The Grossglockner (3,798 meters) is Austria’s highest mountain summit – but it is also much more than that. Its well-proportioned pyramid attracts mountaineers in droves, while its flanks form the center of the Hohe Tauern National Park, and the Pasterze – the largest glacier in the Eastern Alps – lies at its feet. Its simple beauty, the rich flora and fauna, and the west alpine character make the Grossglockner an extraordinary mountain.
But beyond its mountaineering, ecological and touristic reality, the Grossglockner is also an anchor of Austrian national pride. It is a mountain which has become a legend that is fed by fascinating history and exciting stories. The documentary “Großglockner – Berg der Berge” (“Grossglockner – Mountain of All Mountains”) highlights the interaction between reality and perception, between people and legends.
The cinematic portrait depicts how the inhabitants of the towns Heiligenblut and Kals live with the mountain that is enthroned above their roofs. Flora and fauna of Hohe Tauern National Park are staged in large-scale nature scenes. Franz Klammer has to defy a wintry storm that brings him to the limits of his ability to endure suffering during an ascent of the mountain on skis. Interviews with experts and historic documents retrace the influence of Prague businessman and alpine visionary Johann Stüdl on the development of the East Tyrolean municipality of Kals. The first ascent of the Grossglockner in 1800 is reenacted with historical equipment and in old garments: under the leadership of the Prince-Bishop of Carinthia, Franz II Xaver von Salm-Reifferscheidt-Krautheim, the mountain was climbed the first time out of scientific curiosity and patriotism.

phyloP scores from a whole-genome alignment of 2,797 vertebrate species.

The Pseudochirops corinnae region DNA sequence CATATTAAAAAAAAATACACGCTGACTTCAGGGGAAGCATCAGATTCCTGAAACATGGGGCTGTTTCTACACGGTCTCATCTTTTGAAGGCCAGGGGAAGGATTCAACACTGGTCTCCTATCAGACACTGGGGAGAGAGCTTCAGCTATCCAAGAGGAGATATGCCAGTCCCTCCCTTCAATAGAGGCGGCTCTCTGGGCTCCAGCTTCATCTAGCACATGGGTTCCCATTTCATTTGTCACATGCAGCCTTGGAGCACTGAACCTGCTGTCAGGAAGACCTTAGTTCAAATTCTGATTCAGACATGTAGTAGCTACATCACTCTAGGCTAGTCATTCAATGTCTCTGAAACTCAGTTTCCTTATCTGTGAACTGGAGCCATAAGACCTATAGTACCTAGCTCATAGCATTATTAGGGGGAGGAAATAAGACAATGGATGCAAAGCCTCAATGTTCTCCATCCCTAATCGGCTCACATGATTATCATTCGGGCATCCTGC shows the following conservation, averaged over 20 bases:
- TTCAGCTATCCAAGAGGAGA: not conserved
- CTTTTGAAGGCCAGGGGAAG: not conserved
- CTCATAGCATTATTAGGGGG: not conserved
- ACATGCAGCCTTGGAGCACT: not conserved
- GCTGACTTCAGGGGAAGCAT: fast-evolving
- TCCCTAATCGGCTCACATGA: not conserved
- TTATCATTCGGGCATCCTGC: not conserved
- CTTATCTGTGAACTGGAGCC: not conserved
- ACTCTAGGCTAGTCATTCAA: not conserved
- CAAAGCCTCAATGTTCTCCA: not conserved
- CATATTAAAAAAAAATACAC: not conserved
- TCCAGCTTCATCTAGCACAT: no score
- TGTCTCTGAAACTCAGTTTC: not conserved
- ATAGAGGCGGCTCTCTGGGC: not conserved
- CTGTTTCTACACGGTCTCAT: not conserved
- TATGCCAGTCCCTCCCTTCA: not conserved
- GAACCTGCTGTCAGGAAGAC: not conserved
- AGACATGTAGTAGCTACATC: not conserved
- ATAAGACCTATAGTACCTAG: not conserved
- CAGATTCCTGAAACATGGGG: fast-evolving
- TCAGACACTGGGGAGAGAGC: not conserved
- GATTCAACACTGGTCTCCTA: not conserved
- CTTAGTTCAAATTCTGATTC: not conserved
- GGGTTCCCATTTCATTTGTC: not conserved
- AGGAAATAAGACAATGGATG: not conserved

The highlight of the documentary is the ascent of the spectacular northwestern ridge. The Austrian-Argentinian painter Helmut Ditsch, known through his large-format landscape paintings, rises to this challenge. His character and his very own vision as an artist form the bridge between esthetic outlook and alpine endeavor – the ascent leads to the promise to artistically memorialize the Grossglockner.
The flanks and ridges of the Grossglockner are the film’s narrative framework. There the protagonists seek and find their experiences and adventures which make the mountain the “mountain of all mountains” for them and the audience. Because even if a person thinks they know the Grossglockner, it presents itself differently from day to day, from hour to our and from moment to moment. That’s why an encounter with the mountain is always a first time.